Individual investors will have to wait a little longer to invest using VentureCrowd Property. You won’t be able to buy a property for yourself using the platform just yet. Currently the funding platform is only available to wholesale investors.

A wholesale investor could be a superannuation fund for example. Super funds tend to invest in larger development projects. But any trust is a wholesale investor. It will be up to them to show that crowdfunding has a future in real estate.

VentureCrowd Property will let wholesale investors invest as little as AU$100 of their money. They see this as a great opportunity for young investors. Younger professionals have less capital to spend on investments and this gives them a way of breaking into the market. That should appeal to anyone who wants to get their foot in the door. It could give them a diversified and long term exposure to property investment. That’s not something you can get for less than a deposit on a house.

Jeremy Colless, the chief executive of Mirvac, says that the crowdfunding could help trusts. He says the boom and bust cycle has been a weakness for property trusts and he thinks that ‘[what has] brought trusts undone in the past is borrowing’.

He also believes crowdfunding could remove the monopoly banks have on lending. And he hopes the platform will one day help regular home buyers.

For now though VentureCrowd Property is starting small. They’ll be providing a few apartments in Sydney as part of their initial trial. That will give them an opportunity to test the waters. But they say they’ll be adding more properties in the coming weeks.

They’re targeting younger, tech-savvy investors. But they hope in time that older demographics will see the benefits of crowdfunding.

It’s going to be interesting to watch how super funds in particular approach crowdfunding. Riskier super funds could be the first to commit to crowdfunding in a big way. Those managing aggressive growth plans are likely to be the first to make the leap.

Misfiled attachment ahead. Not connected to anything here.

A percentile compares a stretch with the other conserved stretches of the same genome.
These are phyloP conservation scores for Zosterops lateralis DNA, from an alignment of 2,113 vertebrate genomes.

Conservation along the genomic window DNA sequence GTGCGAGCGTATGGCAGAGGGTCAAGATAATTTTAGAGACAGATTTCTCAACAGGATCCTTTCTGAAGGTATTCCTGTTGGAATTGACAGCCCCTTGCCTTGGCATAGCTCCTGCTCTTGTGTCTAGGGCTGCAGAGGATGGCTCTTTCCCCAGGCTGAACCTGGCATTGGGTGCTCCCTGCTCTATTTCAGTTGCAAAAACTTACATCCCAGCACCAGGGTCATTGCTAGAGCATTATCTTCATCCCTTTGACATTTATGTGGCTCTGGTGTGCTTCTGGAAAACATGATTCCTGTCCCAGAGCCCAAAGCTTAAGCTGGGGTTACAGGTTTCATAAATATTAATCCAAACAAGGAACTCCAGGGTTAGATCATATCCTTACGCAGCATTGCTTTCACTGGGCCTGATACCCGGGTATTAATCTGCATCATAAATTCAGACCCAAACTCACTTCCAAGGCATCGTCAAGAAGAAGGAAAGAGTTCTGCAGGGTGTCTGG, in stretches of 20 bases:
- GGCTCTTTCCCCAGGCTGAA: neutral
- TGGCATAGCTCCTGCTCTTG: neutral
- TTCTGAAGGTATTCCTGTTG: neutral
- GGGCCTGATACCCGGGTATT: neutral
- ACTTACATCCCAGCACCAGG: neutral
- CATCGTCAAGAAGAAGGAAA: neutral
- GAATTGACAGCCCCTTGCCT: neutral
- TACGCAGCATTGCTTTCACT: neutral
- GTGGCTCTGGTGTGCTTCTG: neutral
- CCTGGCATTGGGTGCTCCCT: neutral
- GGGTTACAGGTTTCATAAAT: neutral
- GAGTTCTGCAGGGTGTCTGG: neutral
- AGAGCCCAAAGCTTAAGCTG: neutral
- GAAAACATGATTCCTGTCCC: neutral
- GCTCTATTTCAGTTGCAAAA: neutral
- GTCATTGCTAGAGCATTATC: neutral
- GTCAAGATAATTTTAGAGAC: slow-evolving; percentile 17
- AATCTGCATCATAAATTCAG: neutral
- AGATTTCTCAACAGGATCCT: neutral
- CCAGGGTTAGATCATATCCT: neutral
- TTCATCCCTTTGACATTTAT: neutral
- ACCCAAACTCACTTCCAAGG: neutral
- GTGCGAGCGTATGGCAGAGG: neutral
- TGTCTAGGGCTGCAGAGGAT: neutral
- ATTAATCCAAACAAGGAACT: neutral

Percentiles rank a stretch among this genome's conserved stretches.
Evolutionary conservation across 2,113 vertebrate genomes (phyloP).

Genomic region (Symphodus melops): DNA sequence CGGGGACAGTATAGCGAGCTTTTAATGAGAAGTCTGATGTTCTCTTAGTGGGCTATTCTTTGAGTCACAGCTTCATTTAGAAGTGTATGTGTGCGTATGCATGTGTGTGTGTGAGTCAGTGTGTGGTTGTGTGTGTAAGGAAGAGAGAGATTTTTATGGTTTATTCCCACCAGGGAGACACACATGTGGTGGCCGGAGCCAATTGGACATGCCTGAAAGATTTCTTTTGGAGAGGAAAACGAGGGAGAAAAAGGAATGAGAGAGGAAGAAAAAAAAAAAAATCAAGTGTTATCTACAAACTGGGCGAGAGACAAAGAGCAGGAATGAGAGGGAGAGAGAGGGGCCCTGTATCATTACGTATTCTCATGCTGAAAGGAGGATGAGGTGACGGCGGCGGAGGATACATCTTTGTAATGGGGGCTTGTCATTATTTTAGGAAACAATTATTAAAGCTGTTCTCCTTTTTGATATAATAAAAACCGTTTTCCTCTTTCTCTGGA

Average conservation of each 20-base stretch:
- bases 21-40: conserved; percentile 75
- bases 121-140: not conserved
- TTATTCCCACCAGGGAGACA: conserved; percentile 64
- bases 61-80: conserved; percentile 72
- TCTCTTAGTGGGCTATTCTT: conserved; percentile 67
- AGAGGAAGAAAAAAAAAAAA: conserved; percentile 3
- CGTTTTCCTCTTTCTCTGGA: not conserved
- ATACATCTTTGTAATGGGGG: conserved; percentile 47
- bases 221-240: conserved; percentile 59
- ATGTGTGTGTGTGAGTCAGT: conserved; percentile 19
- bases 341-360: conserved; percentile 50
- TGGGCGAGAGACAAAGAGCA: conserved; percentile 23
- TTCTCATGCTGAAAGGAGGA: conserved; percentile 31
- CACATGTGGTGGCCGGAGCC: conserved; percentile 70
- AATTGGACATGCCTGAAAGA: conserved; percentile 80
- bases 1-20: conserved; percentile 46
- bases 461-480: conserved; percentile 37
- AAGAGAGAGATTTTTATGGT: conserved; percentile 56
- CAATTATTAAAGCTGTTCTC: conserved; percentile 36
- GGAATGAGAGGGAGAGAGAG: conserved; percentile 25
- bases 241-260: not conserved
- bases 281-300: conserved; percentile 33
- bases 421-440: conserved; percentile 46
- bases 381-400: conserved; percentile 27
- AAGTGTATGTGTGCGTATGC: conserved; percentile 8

Whatever happens, real estate is booming and house prices in select cities keep rising. The demand for luxury properties remains sky high among international investors. That’s a potent mix for real estate’s continued boom.

Markets and Money’s Phillip J Anderson says the property boom is only just beginning.

Phil’s free new report will show you the exact time to buy into real estate, before the peak hits. And just imagine if crowdfunding opens up a whole new market in the way we think it will. That peak could create untold wealth if you got in at the right time. To find out how to download his report, Why Australian Property is on the Verge of a Decade Long Boom’, click here.

Mat Spasic,

Contributor, Markets and Money

Join Markets and Money on Google+

Markets and Money offers an independent and critical perspective on the Australian and global investment markets. Slightly offbeat and far from institutional, Markets and Money delivers you straight-forward, humorous, and useful investment insights from a world wide network of analysts, contrarians, and successful investors.

Leave a Reply

Your email address will not be published. Required fields are marked *

Markets & Money